MOSCOW—Andrei Lugovoi has a certain fame outside of Russia. The former KGB officer is wanted in Great Britain for his alleged role in the murder of the dissident former spy Alexander Litvinenko in London in 2006 using the very high-tech poison, polonium-210.
But in Russia, Lugovoi is now a prominent member of the State Duma, the lower house of the Federal Assembly, where last week he introduced a new legislative project which could poison the internet that many Russians, particularly younger ones, have grown used to.
The idea is to isolate Russia from the supposedly sinister and politically problematic influences of social media, much as China has done, banning or limiting Facebook, Twitter, YouTube and other websites.
It’s well known that Lugovoi represents the views of the “siloviki” or law enforcement agencies. Every time he proposes a legislative project, the parliament members know that the ideas are shared at Lubianka, the headquarters of the Federal Security Service (FSB).
In their world, the country is getting ready for war. In the world many young Russians live in—or want to live in—the internet is more about freedom and amusement, whether chatting on Facebook, checking news on Twitter, checking out entertainers on YouTube, or posting photographs on Instagram.
One day last week, for instance, two young women were laughing in the Moscow subway as they watched Yuriy Dud, who has made his YouTube rep asking celebrities uncomfortable questions. He has more than four million subscribers. Indeed, as in the West, young Russians prefer YouTube to television. At least 62 million unique users, mostly in the 20 to 35 age bracket go to the website every month, simply because “YouTube is more fun,” Polina Raskina, a second-year student at Moscow State University, told The Daily Beast.
But as government pressure mounts, that fun might soon be over. Google reportedly has agreed to cooperate with the Kremlin and has deleted about 70 percent of banned websites from its search results in Russia.
Authorities here who are talking up the possibility of war with the West do not like the idea of young people using “foreign” social media on the “American-controlled internet.” They are also girding for retaliation amid the multiple accusations by the United States and other Western powers that Russia uses the internet to influence elections and otherwise attack its adversaries.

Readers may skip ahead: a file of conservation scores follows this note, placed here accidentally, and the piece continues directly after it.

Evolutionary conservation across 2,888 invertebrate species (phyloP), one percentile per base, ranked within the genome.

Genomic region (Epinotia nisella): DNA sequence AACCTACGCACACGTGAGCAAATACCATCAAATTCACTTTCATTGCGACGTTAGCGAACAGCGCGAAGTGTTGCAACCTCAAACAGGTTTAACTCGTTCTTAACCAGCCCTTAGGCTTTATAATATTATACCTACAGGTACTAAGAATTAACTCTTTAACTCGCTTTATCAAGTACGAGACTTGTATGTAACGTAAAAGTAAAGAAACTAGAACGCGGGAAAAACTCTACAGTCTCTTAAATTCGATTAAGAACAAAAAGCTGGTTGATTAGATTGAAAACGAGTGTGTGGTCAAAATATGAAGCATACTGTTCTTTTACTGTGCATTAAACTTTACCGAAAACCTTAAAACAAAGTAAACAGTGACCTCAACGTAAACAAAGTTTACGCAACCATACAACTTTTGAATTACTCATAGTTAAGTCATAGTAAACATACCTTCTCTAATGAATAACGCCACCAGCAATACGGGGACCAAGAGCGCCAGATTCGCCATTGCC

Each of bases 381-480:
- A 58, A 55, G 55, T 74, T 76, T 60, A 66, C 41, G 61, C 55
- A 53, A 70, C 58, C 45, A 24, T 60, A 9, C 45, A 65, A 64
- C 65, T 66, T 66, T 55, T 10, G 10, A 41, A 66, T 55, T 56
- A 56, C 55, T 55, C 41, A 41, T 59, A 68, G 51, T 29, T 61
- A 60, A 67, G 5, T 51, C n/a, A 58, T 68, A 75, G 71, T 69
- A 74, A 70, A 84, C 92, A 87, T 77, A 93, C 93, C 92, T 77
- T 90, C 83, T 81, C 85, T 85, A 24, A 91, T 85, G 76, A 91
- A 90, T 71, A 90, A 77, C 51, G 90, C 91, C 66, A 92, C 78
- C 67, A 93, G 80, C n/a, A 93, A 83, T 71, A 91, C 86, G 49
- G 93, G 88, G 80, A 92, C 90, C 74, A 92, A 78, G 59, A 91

The Daily Beast spoke with the deputy head of the Committee on Information Policy at the State Duma, Andrei Svintsov, about the new legislation.
“The time has come for Russia to secure its internet,” he said, suggesting some trial runs. “For example, we could try to disconnect one of the Russian Federation’s regions from the world’s internet, to research, provide feedback and make sure that trains do not go off the rails.”
Russian authorities plan to run a test some time before April 1. The ostensible purpose is to make sure Russian ISPs can continue to operate internally if foreign powers try act to cut the country's online access, but the the eventual result could be complete government control.
President Vladimir Putin’s United Russia party supported the legislative project on Wednesday, and in fact nobody argued much about what's dubbed the Digital Economy National Program. “We have all agreed, that we need the legislation, which would allow us to create a new information infrastructure, just like a military infrastructure or a road infrastructure,” Svintsov added.
Ideally, Russia wants to have its own domestic versions of Facebook, YouTube, Instagram and other popular websites, as China does, but nobody knows how long and especially how expensive that wish list would be.
The authors of the new legislation calculated the budget for creating some kind of independent Russian internet would be 20 billion rubles ($304.5 million). Interfax news agency reported earlier that the state budget already includes 1.8 billion rubles ($27.4 million) for defense of the Russian internet in the upcoming year.
“The new law has a positive side about protecting our country from foreign aggression,” Vadim Dengin, the first deputy head of the parliament committee, told The Daily Beast on Wednesday.
Dengin cited as an example of a Western threat the question of Russia being cut off from the SWIFT internationals banking system, which would make it very hard for it to process payments for oil or other commodities.
This idea has been floated repeatedly in the West, but came up again in early December when U.S. Special Representative for Ukraine Kurt Volker was asked by the Voice of America whether cutting off SWIFT was an option after Russia fired on Ukrainian naval vessels and seized 24 Ukrainian personnel in November.